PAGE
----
And then there’s sound. Bastl Instruments say they’ve done a total rework on the sound engine, improving smoothness, ranges, and anti-aliasing performance.

Two sound engines running in parallel deliver three new modes: formant synthesis, noise mode, and tonal mode. Plus there are the existing phase modulation, phase distortion, and track & hold modulation, each with new improvements.

Formants: Inspired by the 1865 Helmholz synthesizer, you get combinations of harmonics / vowel sounds.

Noise: This glitchy mode comes from granular playback of a piece of code that’s run from the sound chip – basically an edgy ultra-digital glitched-out wavetable/granular source.

Demo here:



I’ll be in Brno, CZ Friday and Saturday this week and catching up with team Bastl, if you’ve got questions for them.

The post Bastl’s tiny, patchable Kastle now more durable, sounds better appeared first on CDM Create Digital Music.

Behringer’s so-called “website glitch” trades credibility for buzz

Delivered... Peter Kirn | Scene | Thu 14 Dec 2017 1:49 pm

The day after Behringer posted a lineup of remakes of classic analog synth and drum machines, the company is calling it an error – and making no promises.

One one level, you can’t blame Behringer. You surely don’t need press conferences at pricey trade shows if you can mess around with buzz spread on forums and social media. And I’m surprised more manufacturers don’t devise some way of using that to their advantage – perhaps more honestly than here.

But you can blame Behringer for dissembling in communication, for setting out to harm competitors, and for mucking about with the trust of customers. All three of those things appear to have happened here.

In short: Behringer are again earning buzz, at the expense of the already questionable credibility of the brand.

Let’s review:

Yesterday, Behringer for the better part of the evening German time published complete product specs for drum machines and synthesizers, across multiple categories on their public website. That included references to a wide array of products from the KORG MS-20 to the Roland 808 and 909 to ARP 2600 and various other historical models.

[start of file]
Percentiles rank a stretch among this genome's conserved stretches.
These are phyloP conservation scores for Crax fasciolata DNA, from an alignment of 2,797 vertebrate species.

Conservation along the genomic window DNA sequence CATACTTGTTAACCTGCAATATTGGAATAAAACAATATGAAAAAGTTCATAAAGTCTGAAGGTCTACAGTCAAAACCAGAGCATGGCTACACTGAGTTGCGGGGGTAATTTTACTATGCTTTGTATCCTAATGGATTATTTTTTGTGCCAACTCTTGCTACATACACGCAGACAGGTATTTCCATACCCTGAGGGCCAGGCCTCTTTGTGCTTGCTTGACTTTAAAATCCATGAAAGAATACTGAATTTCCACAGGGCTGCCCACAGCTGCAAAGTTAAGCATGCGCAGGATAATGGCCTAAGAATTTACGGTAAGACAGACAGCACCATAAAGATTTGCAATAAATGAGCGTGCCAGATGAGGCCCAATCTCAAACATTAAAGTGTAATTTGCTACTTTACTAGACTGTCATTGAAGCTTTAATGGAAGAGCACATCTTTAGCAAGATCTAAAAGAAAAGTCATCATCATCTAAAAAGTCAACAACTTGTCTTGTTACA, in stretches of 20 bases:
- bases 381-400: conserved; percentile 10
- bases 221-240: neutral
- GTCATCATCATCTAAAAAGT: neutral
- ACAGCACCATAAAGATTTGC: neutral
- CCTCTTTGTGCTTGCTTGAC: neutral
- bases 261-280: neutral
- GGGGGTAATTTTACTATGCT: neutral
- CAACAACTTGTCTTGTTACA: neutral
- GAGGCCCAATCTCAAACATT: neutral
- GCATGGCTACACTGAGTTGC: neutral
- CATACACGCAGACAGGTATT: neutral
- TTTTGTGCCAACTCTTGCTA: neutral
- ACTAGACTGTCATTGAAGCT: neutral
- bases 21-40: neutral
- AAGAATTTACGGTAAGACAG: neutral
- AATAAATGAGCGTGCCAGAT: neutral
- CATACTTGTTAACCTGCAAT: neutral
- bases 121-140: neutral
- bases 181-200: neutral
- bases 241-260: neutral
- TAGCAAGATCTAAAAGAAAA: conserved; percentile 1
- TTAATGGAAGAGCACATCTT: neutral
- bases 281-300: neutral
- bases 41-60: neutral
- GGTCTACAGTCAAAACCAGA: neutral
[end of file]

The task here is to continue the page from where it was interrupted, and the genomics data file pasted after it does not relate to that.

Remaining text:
Then, at 4 am German time, the company published the follow apology/correction or … whatever this is … to their Facebook page:

Dear Friends,
It was brought to our attention that early this morning a rather unfortunate error occurred on the Behringer product page. This error mistakenly posted information for a number of different product design concepts from our product management repository which is contained and part of an automated backend system for our websites. The cause of the error was due to a website glitch and was completely unintentional. The moment we realized the error, we removed the content.
As we are owning the mistake, we also feel it’s necessary to inform the public about this error as a sign of good faith. It was not our intention to mislead customers in any way nor use this as a marketing tool. To be perfectly transparent, the leaked information does not imply any availability at this time or even definitive evidence that we intend to officially develop or deliver these products in the future. At this stage, the leaked products are merely concepts and nothing more.
To be honest we are embarrassed by this glitch and sincerely apologize to you who have been so supportive of our efforts over the years. We greatly appreciate your support and understanding of the situation.

Sorry, assume a few people spit coffee on their computers there. “Automated backend system for our websites”?

This line we’ve heard before, too – that Behringer appears to view teasing products as a kind of trial balloon for measuring demand. The difference is, in the past, at least, they said that was what they were doing – they didn’t do it via a staged site bug.

Let’s talk about why this is problematic.